With permission, Madam Speaker, I should like to make a statement about the emergency Council that has just concluded in Luxembourg, and related matters.
The high level of public concern over bovine spongiform encephalopathy continues to cause very grave problems, for farmers and for all parts of the food chain. The whole Government have been following the situation closely, day by day, in an effort to identify any problems as they arise and to find solutions.
It is clear that many of the problems faced by the beef industry are the result of precipitate decision taking by the European Union, in particular the decision to ban exports from this country, and what I can only describe as panic reactions by other countries. Many of the steps that have been taken against our exports have no justification on scientific grounds. I hope that soon normality will return.
I will come in a moment to the outcome of the Council, which ended this morning in Luxembourg. At home, my ministerial colleagues in the Ministry of Agriculture, Fisheries and Food and other members of the Government have kept in close touch with industry organisations, to obtain a full picture of what is going on in a fast-moving situation. We are meeting any organisations wishing to talk to us about how their members are affected.
There are encouraging signs that confidence is returning. In particular, I am encouraged by reports from retailers that their customers are looking for beef in the shops again. Retailers have met my right hon. Friend the Secretary of State for Health and have reported that they need to begin buying beef again. So those with cattle to send to market should know that there are willing buyers for British beef.
From our discussions with supermarkets, it is clear that they would favour a quality assurance scheme based on identification of those herds that have had no cases of BSE, or on a computer system that could trace animals back to the farm of origin. We agree. My officials are working up some detailed proposals as a matter of urgency. The wholesale trade is beginning to return as a result of the revival of retail sales.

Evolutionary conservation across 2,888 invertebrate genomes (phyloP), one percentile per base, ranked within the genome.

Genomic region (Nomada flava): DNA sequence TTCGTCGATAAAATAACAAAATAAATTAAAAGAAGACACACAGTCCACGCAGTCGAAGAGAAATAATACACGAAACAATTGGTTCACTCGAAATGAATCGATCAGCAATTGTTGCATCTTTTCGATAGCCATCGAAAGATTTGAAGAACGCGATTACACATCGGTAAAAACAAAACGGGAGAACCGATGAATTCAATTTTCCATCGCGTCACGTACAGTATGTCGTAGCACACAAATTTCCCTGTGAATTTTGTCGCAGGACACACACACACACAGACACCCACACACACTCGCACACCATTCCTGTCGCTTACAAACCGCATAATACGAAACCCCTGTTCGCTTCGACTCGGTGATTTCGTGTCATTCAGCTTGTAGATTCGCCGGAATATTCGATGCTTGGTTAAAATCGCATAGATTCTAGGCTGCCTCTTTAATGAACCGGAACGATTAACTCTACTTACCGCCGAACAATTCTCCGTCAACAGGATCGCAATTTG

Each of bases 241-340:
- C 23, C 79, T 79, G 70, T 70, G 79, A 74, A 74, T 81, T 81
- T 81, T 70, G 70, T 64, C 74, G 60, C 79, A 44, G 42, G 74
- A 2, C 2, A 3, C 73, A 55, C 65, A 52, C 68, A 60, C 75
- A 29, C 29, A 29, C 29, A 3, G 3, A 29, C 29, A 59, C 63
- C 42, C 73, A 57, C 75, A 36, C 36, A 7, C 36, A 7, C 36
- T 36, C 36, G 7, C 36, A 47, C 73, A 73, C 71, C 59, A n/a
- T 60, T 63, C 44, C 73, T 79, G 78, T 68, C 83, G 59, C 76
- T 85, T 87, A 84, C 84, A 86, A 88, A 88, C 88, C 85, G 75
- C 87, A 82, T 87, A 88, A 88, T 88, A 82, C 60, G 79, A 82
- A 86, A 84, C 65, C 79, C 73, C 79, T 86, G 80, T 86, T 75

The Government recognise that one consequence of those developments that needs to be addressed immediately is a blockage in the slaughterhouse sector as a result of cash flow problems, which may be inhibiting the flow of meat through the system. The Government are determined to restore movement in the processing system, to enable market confidence to recover.
As an immediate but necessarily interim measure, I can announce that all slaughterhouses that continue to handle beef will with immediate effect be relieved from Meat Hygiene Service red meat inspection charges in respect of 1995–96 and for an interim period. My Department will seek additional resources to recover the loss of revenue to the Meat Hygiene Service through a supplementary estimate.
To quantify the difficulties facing the industry, qualified expert accountants are being appointed forthwith to provide urgent advice on the industry's immediate problems and how they could be solved. Those solutions will be the subject of close consultation with the slaughtering industry. The Government are simultaneously approaching the banking industry to establish whether it would be prepared to extend trade indemnity credit insurance to underwrite the costs to the slaughterhouse sector of taking on new business.